Making it even more difficult for many investors is the fact that neither Uber nor Didi-Kuaidi makes money in China. Taxis are plentiful and fares are generally low in most parts of the country, which can make it difficult for car-hire schemes to compete.

Uber expects its China operations to lose US$ 1.1 billion this year, according to a company financial document, as well US$ 900 million in both 2016 and 2017. By 2018, however, the company is projecting a US$ 100 million profit.

According to several sources close to Didi-Kuaidi, the company is also operating at a loss.

Liu said investors value his company for its rapid growth, dominant market share and a business model that is more diverse than Uber's, as Didi-Kuaidi taxi and bus-hire units supplement its car-hire operations.

According to market analysts, Didi-Kuaidi controls about 70 percent of the car-hire market in China in terms of rides, while Uber accounts for 20 percent and CAR 10 percent.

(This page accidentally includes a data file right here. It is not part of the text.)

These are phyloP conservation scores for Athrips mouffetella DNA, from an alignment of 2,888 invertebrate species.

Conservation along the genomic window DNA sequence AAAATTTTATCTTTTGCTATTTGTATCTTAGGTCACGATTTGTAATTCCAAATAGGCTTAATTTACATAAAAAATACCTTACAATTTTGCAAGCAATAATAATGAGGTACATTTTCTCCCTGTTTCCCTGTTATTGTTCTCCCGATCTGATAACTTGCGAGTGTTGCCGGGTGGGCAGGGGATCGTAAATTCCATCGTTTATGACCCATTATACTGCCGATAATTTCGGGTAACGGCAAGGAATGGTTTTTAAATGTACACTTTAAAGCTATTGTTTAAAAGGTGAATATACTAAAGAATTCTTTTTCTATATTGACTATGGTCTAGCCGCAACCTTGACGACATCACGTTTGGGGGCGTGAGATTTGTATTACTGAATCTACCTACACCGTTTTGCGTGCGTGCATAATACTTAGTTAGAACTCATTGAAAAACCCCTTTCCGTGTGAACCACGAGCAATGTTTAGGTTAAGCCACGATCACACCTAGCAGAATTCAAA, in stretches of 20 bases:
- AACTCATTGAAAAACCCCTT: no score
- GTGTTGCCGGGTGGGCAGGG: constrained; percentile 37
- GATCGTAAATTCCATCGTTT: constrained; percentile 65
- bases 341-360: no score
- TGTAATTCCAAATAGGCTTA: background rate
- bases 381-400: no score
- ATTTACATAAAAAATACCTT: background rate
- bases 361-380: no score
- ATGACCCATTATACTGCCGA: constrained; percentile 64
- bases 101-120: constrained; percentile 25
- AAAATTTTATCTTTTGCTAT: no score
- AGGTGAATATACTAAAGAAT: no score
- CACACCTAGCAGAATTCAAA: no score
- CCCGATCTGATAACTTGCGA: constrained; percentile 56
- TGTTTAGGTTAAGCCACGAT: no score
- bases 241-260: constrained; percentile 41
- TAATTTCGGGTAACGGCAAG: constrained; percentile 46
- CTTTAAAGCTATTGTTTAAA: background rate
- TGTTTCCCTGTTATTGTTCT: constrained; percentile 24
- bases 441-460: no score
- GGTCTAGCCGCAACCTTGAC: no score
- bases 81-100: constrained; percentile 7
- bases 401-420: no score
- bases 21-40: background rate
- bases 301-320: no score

But in order to build its customer base, Didi-Kuaidi has been subsidizing rides by paying drivers. These subsidies are in addition to the fees drivers collect from passengers.

An audit of Didi-Kuaidi's books found that between January and May, the company handled 39.5 million ride orders valued at an average 34.4 yuan before expenses. After subtracting subsidies and other costs, the audit said, Didi-Kuaidi lost an average 19 yuan per ride.

Liu said these subsidies would end when rider and driver numbers "stabilize." She did not say when that might happen.

Competitive Pressure

The profit question has long dogged tech start-ups, including car-hire app firms. Even so, plenty of investors around the world have enthusiastically backed companies such as Facebook, Twitter, Didi-Kuaidi and Uber on hopes that any future public listings would yield healthy returns.